He’s able to not only talk over his feelings with Music Hole, but to also realize how lucky he is for what he has. Even the company of his brother and (sort of, kind of) sister-in-law is something that’s enough to make Finn feel grateful and more privileged than someone like Music Hole. But the most important lesson Finn gathers from Music Hole is that it’s important to allow sadness to run its course, but not to be consumed by it, and there are many, many creative outlets to channel all of his negative energy into. The most prominent one featured in this episode is song, and Finn allows himself time to properly grieve and express his emotions with the tune “I Look Up to You” that he sings along with Music Hole. The connection between Finn and Music Hole is nothing short from endearing and poignant, and I’d be lying if I said this wasn’t one of those episodes that left me misty-eyed by the end of it. I really love these types of episodes that don’t feel as though they need to end happy or on some sort of a silly note to balance out the drama of the episode. While the ending of The Music Hole isn’t depressing by any means, it’s certainly bittersweet. Finn still possesses great sadness within him, but has learned to accept it and to find new ways to deal with it. The same goes for Music Hole. She’s accepted her sadness and has learned how to utilize her own creativity to cope with it, but she left this episode having something that she’s never had before: a true friend. It’s a truly beautiful connection of two people who are utterly lost in life, yet use their own feelings within them to create something wonderful from it.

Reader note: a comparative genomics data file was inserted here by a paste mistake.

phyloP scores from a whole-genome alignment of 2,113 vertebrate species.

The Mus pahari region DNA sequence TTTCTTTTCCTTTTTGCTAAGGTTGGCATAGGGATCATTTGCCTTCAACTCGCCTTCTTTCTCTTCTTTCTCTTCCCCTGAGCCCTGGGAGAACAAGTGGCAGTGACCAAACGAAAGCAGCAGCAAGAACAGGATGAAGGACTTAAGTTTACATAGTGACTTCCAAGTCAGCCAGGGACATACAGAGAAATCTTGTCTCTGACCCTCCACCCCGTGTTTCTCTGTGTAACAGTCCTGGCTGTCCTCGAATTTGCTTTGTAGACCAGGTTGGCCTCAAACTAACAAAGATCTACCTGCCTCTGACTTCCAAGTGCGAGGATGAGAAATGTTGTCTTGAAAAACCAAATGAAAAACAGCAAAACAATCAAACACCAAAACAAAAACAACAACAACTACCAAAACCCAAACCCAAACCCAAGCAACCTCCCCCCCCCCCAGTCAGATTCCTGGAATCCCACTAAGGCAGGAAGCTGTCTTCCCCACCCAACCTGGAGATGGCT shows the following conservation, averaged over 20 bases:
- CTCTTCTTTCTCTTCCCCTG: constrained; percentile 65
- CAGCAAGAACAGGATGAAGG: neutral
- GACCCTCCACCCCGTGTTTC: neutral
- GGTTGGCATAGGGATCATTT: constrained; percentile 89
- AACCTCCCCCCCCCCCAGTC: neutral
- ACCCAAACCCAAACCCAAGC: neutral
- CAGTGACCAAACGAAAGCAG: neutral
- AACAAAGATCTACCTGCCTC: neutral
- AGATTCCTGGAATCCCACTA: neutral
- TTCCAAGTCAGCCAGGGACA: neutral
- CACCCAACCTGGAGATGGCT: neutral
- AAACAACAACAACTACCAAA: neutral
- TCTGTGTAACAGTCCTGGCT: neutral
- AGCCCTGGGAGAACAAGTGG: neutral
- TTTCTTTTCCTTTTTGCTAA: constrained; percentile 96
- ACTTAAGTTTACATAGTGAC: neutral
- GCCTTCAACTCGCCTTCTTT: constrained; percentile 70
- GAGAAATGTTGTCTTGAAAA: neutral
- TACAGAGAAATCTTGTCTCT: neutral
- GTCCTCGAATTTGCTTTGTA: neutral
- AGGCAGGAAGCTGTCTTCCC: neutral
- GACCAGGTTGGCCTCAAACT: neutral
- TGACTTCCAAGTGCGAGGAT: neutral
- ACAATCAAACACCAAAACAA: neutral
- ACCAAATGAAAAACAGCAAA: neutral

And that’s pretty much what The Music Hole sets out to do: to show the beauty in sadness by displaying all of the wonderful things that can come from it, and can also work to help one move on from it. Adventure Time has set out to prove this with so many other musical moments in the past, but The Music Hole really feels like a culmination of everything that the show has been trying to accomplish by this point in time with this art form. This episode is also deeply fun and humorous; I didn’t expect to actually enjoy the Battle of the Bands sequences, but they’re kept really lively with priceless character moments. I especially love when things go absolutely haywire, as Gunters swarm the audience and start breaking the fuck out of the Banana Guards’ legs. That looked excruciatingly painful. This episode is also a visual treat, not only utilizing gorgeous color schemes, but there’s also several instances where Finn’s face or torso is shaded throughout The Music Hole, adding a lot of depth and volume to his figure. I only have one possible criticism for the episode… well, two actually, if you include the slightly out-of-nowhere rut that Finn is in starting with this episode: I don’t really get if Jake and Lady can hear Music Hole talking or not. I mean, the way this episode plays out, it doesn’t seem like they can. They don’t interact with Music Hole at all aside from looking at her while she chats with Finn. Yet, when Music Hole reappears later on (without giving too much away for y’all who might be reading along with the series) Jake seems to be able to interact with her. I guess I just don’t really understand the rules with Music Hole? Like, can people only hear her when she talks, and isn’t singing? I guess that’s something I can chat more about down the line.  With everything this episode sets out to accomplish and does so successfully, it’s really up there with my other favorite episodes of season seven, and one of my top 20 favorites from the show as a whole. The Music Hole is masterful in helping Finn to continue to understand the parts of himself that he’s less comfortable with, and uses music to accompany these changing feelings in the best way necessary.